Most users of this utility will dump the C# code simply to learn more about how BizTalk Server 2004 works behind the scenes. Studying the C# source code can prove highly instructive, allowing you to see precisely how, for example, XLANG/s script is used to generate Orchestration code and expressions, or how an Orchestration interacts with the engine. This utility is designed to support the BizTalk learning curve and complex troubleshooting, debugging and problem-hunting scenarios.
How do I use the utility?
First install the utility by running the BTSFileDumpInstall.msi package. Then use as follows:
- Launch the utility by selecting 'BizTalk File Dump Utility' from 'Start/All Programs' or by double-clicking the desktop shortcut.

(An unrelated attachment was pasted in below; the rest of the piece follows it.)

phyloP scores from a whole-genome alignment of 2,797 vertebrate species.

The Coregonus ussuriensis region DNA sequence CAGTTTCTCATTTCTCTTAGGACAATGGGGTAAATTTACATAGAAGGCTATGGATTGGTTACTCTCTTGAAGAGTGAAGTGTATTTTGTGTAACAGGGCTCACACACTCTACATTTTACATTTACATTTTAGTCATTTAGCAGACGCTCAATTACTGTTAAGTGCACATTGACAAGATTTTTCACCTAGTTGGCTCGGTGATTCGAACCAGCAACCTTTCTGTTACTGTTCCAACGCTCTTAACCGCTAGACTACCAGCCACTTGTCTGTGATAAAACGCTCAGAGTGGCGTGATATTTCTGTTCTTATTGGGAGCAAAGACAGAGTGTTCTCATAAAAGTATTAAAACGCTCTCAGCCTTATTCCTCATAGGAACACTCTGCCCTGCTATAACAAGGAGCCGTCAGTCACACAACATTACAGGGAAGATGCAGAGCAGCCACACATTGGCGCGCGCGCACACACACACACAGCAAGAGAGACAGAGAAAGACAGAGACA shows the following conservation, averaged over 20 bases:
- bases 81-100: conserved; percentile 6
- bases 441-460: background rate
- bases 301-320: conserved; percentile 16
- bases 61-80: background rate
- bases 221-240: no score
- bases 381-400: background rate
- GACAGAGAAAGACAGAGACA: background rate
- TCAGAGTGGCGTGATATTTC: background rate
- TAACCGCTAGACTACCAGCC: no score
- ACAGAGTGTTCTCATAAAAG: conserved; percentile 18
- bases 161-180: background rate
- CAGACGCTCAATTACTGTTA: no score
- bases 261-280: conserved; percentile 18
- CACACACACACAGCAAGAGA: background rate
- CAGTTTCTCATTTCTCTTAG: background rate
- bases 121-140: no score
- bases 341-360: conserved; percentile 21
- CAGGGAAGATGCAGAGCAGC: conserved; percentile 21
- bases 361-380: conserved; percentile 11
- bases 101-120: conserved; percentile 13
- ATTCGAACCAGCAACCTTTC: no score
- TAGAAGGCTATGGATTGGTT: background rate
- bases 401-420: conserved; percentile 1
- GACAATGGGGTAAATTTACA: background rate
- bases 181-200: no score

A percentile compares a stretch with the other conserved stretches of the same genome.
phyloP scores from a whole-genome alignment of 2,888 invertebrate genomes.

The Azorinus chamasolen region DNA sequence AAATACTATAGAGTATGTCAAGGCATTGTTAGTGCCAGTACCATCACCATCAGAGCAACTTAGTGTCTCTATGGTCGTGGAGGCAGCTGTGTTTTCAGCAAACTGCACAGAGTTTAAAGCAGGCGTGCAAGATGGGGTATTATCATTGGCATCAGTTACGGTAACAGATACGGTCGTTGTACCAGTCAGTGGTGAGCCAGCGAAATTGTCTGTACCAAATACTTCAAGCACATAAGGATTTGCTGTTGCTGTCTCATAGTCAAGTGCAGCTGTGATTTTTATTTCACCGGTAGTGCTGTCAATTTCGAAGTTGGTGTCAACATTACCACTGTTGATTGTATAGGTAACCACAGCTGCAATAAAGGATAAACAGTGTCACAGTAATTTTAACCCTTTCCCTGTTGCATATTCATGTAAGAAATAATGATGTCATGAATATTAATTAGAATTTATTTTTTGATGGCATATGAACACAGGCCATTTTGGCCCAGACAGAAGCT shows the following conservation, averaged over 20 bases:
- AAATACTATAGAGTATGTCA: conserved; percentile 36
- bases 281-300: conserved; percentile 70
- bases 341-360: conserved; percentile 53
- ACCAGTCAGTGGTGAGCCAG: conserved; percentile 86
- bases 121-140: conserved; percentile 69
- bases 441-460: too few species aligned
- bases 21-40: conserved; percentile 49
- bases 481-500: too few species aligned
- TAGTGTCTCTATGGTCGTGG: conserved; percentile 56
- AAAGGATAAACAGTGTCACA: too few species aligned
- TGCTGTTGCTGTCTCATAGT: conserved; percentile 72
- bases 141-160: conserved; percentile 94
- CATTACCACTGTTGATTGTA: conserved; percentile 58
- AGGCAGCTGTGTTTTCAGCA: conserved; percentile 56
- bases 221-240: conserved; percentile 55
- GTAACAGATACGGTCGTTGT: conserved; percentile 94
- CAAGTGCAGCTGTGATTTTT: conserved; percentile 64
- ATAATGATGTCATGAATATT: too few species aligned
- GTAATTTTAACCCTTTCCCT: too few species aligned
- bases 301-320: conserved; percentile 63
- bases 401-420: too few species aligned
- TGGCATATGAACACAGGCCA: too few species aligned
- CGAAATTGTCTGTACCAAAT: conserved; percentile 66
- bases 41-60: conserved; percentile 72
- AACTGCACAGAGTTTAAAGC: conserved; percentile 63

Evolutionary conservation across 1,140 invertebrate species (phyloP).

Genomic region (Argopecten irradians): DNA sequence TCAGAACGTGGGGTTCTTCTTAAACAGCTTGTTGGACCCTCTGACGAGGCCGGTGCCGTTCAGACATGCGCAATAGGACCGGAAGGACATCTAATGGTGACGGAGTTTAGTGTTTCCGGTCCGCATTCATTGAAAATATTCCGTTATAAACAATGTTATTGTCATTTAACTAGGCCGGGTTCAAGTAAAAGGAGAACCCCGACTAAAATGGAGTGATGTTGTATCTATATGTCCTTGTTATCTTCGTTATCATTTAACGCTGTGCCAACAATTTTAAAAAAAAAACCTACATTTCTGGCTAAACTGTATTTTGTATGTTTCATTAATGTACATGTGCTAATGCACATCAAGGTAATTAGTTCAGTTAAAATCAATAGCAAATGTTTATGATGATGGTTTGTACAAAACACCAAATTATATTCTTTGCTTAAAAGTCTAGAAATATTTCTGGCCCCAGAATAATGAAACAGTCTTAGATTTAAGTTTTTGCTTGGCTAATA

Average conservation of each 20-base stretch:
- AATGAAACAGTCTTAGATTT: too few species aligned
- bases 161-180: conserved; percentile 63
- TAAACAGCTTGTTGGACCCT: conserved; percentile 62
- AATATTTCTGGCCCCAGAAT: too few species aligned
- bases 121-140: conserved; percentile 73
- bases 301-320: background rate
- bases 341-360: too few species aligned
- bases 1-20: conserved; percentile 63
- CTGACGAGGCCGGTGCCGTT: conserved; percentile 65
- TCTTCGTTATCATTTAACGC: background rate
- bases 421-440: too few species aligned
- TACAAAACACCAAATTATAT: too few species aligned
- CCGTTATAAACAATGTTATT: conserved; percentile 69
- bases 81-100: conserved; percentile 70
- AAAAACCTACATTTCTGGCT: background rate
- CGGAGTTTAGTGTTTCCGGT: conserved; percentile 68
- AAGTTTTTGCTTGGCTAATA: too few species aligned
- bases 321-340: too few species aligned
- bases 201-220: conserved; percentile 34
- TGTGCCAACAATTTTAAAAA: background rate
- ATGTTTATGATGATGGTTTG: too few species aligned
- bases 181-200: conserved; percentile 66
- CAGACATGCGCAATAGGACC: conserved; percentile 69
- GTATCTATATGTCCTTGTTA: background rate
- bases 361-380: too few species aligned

- Click the 'Select...' button and select your chosen output directory. Alternatively, type in the name of the output directory. If the directory does not exist, it will be created.
- Click the 'Start dumping files' button once to start 'listening'. The panel to the right of the button should turn red.
- Open a BizTalk Server 2004 project in Visual Studio and select 'Build/Rebuild solution' from the menus.
- Once the rebuild is complete, click the 'View output folder' button to view the dumped files using Windows Explorer.
- You can stop and restart listening to the temp folder at any time using the 'Start dumping files' button.
- To delete all files in the output folder, click the 'Delete all files in output path' button.
- If you don't want the utility to generate additional batch files, unselect the 'Auto-generate Make files' option.